“Something Unexpected Going On” –Astronomers Tune In to Fast Radio Bursts Cosmic Frequency

Fast Radio Bursts

 

Fast radio bursts (FRBs) are one of the great mysteries of the cosmos. They are brief, bright flashes of radio waves that last a few milliseconds. Although thousands occur over the entire sky every day – only a couple dozen have ever been seen. Their origins remain a mystery, but among the possibilities are cataclysmic events such as the evaporation of black holes and collisions between neutron stars.

New Tool Reveals the Structure of Matter in the Universe?

FTBs represent a new, very unusual, unexpected phenomenon. The bursts come from other galaxies, meaning incredible amounts of energy are required to produce them – some bursts contain more energy than our Sun produces in decades. Second, FRBs have the potential to be a new tool that we can use to understand the structure of matter in the universe.

Dispersion -Colors of Radio Light

The key property of the bursts that could turn them into a valuable tool is their dispersion: shorter (bluer) wavelength radio waves arrive at the telescope before the longer (redder) ones. The dispersion is due to the radio signal traveling through plasma (gas of charged particles). Since the dispersion grows with distance traveled in plasma, it is used to estimate the distance to the source of the radio signal.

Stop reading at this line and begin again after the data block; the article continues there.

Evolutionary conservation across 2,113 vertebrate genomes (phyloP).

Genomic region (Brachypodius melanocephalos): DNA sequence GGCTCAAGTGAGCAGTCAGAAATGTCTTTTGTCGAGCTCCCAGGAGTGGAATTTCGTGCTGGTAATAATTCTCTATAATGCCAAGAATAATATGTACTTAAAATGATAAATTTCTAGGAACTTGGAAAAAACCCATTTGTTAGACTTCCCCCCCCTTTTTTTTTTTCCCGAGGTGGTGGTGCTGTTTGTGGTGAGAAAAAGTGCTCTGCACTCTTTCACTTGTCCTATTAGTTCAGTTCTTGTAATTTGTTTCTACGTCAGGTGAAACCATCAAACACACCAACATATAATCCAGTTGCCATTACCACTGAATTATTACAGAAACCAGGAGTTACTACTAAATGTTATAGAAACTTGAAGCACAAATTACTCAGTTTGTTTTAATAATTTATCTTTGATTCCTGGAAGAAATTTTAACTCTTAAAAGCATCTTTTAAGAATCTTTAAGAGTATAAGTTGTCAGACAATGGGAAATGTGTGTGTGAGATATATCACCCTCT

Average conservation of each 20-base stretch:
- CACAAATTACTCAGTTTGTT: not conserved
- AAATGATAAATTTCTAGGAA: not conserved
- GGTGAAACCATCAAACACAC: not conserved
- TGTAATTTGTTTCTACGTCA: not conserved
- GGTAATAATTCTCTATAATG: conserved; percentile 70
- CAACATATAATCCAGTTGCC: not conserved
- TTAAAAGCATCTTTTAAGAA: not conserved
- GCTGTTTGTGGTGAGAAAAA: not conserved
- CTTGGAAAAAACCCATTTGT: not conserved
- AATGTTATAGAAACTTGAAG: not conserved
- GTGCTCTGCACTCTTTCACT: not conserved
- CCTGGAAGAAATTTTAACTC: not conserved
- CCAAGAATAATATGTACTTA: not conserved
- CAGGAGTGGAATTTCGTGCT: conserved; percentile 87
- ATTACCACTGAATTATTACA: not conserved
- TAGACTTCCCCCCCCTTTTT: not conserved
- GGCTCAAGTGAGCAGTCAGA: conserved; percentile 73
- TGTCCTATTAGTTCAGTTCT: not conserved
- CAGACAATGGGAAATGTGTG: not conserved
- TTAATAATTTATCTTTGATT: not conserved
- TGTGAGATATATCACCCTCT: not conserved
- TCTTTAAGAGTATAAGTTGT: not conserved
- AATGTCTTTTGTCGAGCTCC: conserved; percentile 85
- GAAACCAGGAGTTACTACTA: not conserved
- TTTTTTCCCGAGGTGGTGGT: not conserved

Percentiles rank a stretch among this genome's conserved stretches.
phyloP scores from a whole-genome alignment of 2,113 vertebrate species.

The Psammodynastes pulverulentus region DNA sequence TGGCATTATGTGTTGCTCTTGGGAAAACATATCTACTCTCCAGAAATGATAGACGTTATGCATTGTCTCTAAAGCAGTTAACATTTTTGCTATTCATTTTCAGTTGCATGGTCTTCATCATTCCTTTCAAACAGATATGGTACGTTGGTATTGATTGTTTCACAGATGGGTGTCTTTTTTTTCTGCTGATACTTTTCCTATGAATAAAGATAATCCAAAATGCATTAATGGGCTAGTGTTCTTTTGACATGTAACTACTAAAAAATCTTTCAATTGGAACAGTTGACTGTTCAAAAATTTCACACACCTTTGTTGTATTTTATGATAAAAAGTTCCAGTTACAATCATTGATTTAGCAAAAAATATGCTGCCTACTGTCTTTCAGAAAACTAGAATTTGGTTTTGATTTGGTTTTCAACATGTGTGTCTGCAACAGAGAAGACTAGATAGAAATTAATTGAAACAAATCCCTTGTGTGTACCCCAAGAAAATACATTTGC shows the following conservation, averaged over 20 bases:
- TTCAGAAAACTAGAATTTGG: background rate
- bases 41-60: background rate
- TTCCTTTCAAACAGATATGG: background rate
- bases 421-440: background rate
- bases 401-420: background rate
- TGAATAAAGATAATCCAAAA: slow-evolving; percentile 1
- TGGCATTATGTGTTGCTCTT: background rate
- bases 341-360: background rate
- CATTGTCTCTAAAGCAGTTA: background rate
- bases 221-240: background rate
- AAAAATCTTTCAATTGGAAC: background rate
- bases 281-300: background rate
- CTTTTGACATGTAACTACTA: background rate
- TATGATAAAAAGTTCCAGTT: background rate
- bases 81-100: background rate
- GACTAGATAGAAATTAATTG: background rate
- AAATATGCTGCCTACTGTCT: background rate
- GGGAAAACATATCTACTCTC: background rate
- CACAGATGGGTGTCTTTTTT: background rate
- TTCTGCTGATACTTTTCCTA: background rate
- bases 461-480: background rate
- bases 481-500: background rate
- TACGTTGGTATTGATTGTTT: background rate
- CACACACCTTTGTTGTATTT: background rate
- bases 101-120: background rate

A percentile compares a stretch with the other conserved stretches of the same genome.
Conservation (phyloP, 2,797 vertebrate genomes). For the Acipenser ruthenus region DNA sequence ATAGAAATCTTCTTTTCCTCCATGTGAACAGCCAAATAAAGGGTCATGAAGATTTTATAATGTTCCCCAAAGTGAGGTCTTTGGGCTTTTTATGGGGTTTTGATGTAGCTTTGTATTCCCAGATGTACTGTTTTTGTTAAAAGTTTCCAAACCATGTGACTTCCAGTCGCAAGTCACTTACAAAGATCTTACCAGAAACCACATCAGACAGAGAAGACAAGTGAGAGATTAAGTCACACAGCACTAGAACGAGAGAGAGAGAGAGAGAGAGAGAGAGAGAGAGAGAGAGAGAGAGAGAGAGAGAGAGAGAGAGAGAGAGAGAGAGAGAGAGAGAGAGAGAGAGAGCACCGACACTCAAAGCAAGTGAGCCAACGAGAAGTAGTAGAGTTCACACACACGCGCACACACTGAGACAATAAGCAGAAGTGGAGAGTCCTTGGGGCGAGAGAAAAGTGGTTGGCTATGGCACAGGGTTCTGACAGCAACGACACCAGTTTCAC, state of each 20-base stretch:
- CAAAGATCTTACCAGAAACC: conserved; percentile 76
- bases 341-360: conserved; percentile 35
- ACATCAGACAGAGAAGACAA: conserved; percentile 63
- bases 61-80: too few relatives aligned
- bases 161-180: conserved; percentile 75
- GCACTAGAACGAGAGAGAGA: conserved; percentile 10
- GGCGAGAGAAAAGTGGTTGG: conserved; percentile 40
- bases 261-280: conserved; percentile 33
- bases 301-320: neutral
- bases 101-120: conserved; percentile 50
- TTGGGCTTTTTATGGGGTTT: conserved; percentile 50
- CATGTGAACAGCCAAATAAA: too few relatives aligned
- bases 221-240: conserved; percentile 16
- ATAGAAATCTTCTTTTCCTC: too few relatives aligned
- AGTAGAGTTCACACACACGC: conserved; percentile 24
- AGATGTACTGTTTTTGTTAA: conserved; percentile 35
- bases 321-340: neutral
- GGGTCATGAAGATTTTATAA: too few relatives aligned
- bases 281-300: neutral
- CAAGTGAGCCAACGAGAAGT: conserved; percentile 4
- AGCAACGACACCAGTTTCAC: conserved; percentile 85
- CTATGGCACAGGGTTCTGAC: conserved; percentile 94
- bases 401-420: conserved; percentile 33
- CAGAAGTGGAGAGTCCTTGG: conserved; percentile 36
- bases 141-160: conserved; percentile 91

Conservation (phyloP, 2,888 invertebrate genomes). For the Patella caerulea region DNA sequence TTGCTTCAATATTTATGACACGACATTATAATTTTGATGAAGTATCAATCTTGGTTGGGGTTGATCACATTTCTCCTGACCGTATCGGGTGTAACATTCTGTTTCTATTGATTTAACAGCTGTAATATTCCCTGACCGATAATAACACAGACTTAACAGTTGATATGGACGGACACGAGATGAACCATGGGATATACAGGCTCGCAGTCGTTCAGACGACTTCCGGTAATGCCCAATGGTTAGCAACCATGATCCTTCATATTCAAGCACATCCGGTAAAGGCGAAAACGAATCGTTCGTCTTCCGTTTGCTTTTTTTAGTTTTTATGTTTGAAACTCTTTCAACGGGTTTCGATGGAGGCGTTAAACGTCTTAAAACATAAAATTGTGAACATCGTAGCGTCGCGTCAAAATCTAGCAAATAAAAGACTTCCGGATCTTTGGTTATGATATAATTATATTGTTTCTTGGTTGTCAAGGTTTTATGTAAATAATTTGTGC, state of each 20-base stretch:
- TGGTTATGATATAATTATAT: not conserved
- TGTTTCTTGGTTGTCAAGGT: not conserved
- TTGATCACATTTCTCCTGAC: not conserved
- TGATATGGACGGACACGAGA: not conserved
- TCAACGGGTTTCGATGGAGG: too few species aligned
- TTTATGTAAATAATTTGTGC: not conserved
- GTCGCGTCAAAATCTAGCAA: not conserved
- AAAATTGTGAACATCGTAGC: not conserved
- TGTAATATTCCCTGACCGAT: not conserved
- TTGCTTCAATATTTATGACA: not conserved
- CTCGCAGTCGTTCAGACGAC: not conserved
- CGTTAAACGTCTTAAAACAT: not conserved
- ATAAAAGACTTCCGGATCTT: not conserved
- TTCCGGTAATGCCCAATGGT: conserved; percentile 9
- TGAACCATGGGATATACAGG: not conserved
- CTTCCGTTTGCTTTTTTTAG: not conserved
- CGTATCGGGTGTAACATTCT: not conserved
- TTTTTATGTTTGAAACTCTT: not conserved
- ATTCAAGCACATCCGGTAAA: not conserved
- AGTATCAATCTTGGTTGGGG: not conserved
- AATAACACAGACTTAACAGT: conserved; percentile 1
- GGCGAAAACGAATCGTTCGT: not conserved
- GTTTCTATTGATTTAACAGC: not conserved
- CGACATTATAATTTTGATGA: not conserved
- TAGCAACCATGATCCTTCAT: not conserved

Two Australian radio telescopes synchronized to observe the same point of sky have discovered more about one of the Universe’s most mysterious events in the research. The Curtin University-led Murchison Widefield Array (MWA) and the Commonwealth Scientific and Industrial Research Organization (CSIRO) Australian Square Kilometer Array (SKA) Pathfinder (ASKAP) telescopes were searching the sky for fast radio bursts, which are exceptionally bright flashes of energy coming from deep space.

Conflicting Signals

In research published in the Astrophysical Journal Letters, astronomers describe how ASKAP detected several extremely bright fast radio bursts, but the MWA–which scans the sky at lower frequencies–did not see anything, even though it was pointed at the same area of sky at the same time.

Lead author Dr Marcin Sokolowski, from the Curtin University node of the International Centre for Radio Astronomy Research (ICRAR), said the fact that the fast radio bursts were not observed at lower frequencies was highly significant.

“When ASKAP sees these extremely bright events and the MWA doesn’t, that tells us something really unexpected is going on; either fast radio burst sources don’t emit at low frequencies, or the signals are blocked on their way to Earth,” Sokolowski said.

Study co-author Dr Ramesh Bhat, who is also based at ICRAR-Curtin, said it required considerable co-ordination to get the CSIRO-led ASKAP telescope and Curtin-led MWA telescope pointed at the same area of sky at the same time.

Fast Radio Bursts –“A New Enigmatic Pattern Discovered”

‘Technological Tango’